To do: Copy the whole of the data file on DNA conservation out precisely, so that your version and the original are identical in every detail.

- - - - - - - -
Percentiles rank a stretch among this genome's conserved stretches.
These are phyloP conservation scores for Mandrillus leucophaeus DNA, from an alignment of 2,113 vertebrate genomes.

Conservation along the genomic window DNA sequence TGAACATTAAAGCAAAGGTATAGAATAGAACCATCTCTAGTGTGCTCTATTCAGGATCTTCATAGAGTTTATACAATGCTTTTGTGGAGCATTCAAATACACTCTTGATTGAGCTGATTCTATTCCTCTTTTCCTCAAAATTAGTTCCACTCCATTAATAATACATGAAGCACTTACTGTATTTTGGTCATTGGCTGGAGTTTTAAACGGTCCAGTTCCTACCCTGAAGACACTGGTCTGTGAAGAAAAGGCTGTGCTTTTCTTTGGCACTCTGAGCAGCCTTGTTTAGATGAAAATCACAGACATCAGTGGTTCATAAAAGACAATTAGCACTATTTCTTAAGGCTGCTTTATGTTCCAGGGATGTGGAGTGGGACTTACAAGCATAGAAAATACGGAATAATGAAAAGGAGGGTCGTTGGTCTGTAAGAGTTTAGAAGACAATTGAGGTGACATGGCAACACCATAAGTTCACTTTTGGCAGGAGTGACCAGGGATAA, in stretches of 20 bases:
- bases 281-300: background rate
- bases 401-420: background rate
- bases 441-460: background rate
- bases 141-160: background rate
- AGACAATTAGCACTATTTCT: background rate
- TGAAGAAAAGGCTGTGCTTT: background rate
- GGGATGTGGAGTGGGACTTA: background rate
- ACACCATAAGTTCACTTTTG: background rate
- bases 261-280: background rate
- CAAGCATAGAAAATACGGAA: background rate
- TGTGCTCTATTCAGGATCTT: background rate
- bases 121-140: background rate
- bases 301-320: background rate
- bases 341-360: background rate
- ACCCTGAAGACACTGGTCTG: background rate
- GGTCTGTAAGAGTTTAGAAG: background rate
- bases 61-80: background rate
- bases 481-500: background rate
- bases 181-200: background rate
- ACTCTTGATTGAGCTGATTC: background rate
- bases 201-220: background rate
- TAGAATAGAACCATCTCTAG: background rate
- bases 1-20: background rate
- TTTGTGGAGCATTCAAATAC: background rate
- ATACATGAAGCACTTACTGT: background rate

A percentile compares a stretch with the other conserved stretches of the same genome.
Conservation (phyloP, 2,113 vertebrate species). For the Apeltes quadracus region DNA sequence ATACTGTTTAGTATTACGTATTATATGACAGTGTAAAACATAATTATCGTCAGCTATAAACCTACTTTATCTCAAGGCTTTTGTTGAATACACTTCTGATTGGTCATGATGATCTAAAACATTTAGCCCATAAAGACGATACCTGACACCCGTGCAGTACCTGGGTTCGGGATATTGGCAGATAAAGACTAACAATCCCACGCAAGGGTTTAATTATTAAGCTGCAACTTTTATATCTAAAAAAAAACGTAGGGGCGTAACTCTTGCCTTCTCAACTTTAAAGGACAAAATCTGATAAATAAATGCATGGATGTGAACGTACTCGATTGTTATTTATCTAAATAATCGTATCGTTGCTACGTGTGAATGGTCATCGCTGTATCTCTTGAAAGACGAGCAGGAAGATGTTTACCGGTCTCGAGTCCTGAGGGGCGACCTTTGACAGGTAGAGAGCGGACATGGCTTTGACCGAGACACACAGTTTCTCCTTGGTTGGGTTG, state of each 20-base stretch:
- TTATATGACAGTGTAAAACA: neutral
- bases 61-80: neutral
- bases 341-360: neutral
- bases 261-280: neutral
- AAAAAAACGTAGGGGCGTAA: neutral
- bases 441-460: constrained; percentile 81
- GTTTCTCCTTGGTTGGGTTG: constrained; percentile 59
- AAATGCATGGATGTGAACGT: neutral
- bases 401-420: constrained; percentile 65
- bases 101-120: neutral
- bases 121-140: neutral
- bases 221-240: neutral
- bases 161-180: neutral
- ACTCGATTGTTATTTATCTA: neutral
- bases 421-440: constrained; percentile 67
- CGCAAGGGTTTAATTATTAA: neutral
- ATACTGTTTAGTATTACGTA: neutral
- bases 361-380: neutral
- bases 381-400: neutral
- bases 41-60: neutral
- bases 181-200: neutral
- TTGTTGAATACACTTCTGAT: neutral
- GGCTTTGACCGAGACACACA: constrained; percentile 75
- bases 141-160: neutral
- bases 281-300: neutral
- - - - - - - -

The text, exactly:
Percentiles rank a stretch among this genome's conserved stretches.
These are phyloP conservation scores for Mandrillus leucophaeus DNA, from an alignment of 2,113 vertebrate genomes.

Conservation along the genomic window DNA sequence TGAACATTAAAGCAAAGGTATAGAATAGAACCATCTCTAGTGTGCTCTATTCAGGATCTTCATAGAGTTTATACAATGCTTTTGTGGAGCATTCAAATACACTCTTGATTGAGCTGATTCTATTCCTCTTTTCCTCAAAATTAGTTCCACTCCATTAATAATACATGAAGCACTTACTGTATTTTGGTCATTGGCTGGAGTTTTAAACGGTCCAGTTCCTACCCTGAAGACACTGGTCTGTGAAGAAAAGGCTGTGCTTTTCTTTGGCACTCTGAGCAGCCTTGTTTAGATGAAAATCACAGACATCAGTGGTTCATAAAAGACAATTAGCACTATTTCTTAAGGCTGCTTTATGTTCCAGGGATGTGGAGTGGGACTTACAAGCATAGAAAATACGGAATAATGAAAAGGAGGGTCGTTGGTCTGTAAGAGTTTAGAAGACAATTGAGGTGACATGGCAACACCATAAGTTCACTTTTGGCAGGAGTGACCAGGGATAA, in stretches of 20 bases:
- bases 281-300: background rate
- bases 401-420: background rate
- bases 441-460: background rate
- bases 141-160: background rate
- AGACAATTAGCACTATTTCT: background rate
- TGAAGAAAAGGCTGTGCTTT: background rate
- GGGATGTGGAGTGGGACTTA: background rate
- ACACCATAAGTTCACTTTTG: background rate
- bases 261-280: background rate
- CAAGCATAGAAAATACGGAA: background rate
- TGTGCTCTATTCAGGATCTT: background rate
- bases 121-140: background rate
- bases 301-320: background rate
- bases 341-360: background rate
- ACCCTGAAGACACTGGTCTG: background rate
- GGTCTGTAAGAGTTTAGAAG: background rate
- bases 61-80: background rate
- bases 481-500: background rate
- bases 181-200: background rate
- ACTCTTGATTGAGCTGATTC: background rate
- bases 201-220: background rate
- TAGAATAGAACCATCTCTAG: background rate
- bases 1-20: background rate
- TTTGTGGAGCATTCAAATAC: background rate
- ATACATGAAGCACTTACTGT: background rate

A percentile compares a stretch with the other conserved stretches of the same genome.
Conservation (phyloP, 2,113 vertebrate species). For the Apeltes quadracus region DNA sequence ATACTGTTTAGTATTACGTATTATATGACAGTGTAAAACATAATTATCGTCAGCTATAAACCTACTTTATCTCAAGGCTTTTGTTGAATACACTTCTGATTGGTCATGATGATCTAAAACATTTAGCCCATAAAGACGATACCTGACACCCGTGCAGTACCTGGGTTCGGGATATTGGCAGATAAAGACTAACAATCCCACGCAAGGGTTTAATTATTAAGCTGCAACTTTTATATCTAAAAAAAAACGTAGGGGCGTAACTCTTGCCTTCTCAACTTTAAAGGACAAAATCTGATAAATAAATGCATGGATGTGAACGTACTCGATTGTTATTTATCTAAATAATCGTATCGTTGCTACGTGTGAATGGTCATCGCTGTATCTCTTGAAAGACGAGCAGGAAGATGTTTACCGGTCTCGAGTCCTGAGGGGCGACCTTTGACAGGTAGAGAGCGGACATGGCTTTGACCGAGACACACAGTTTCTCCTTGGTTGGGTTG, state of each 20-base stretch:
- TTATATGACAGTGTAAAACA: neutral
- bases 61-80: neutral
- bases 341-360: neutral
- bases 261-280: neutral
- AAAAAAACGTAGGGGCGTAA: neutral
- bases 441-460: constrained; percentile 81
- GTTTCTCCTTGGTTGGGTTG: constrained; percentile 59
- AAATGCATGGATGTGAACGT: neutral
- bases 401-420: constrained; percentile 65
- bases 101-120: neutral
- bases 121-140: neutral
- bases 221-240: neutral
- bases 161-180: neutral
- ACTCGATTGTTATTTATCTA: neutral
- bases 421-440: constrained; percentile 67
- CGCAAGGGTTTAATTATTAA: neutral
- ATACTGTTTAGTATTACGTA: neutral
- bases 361-380: neutral
- bases 381-400: neutral
- bases 41-60: neutral
- bases 181-200: neutral
- TTGTTGAATACACTTCTGAT: neutral
- GGCTTTGACCGAGACACACA: constrained; percentile 75
- bases 141-160: neutral
- bases 281-300: neutral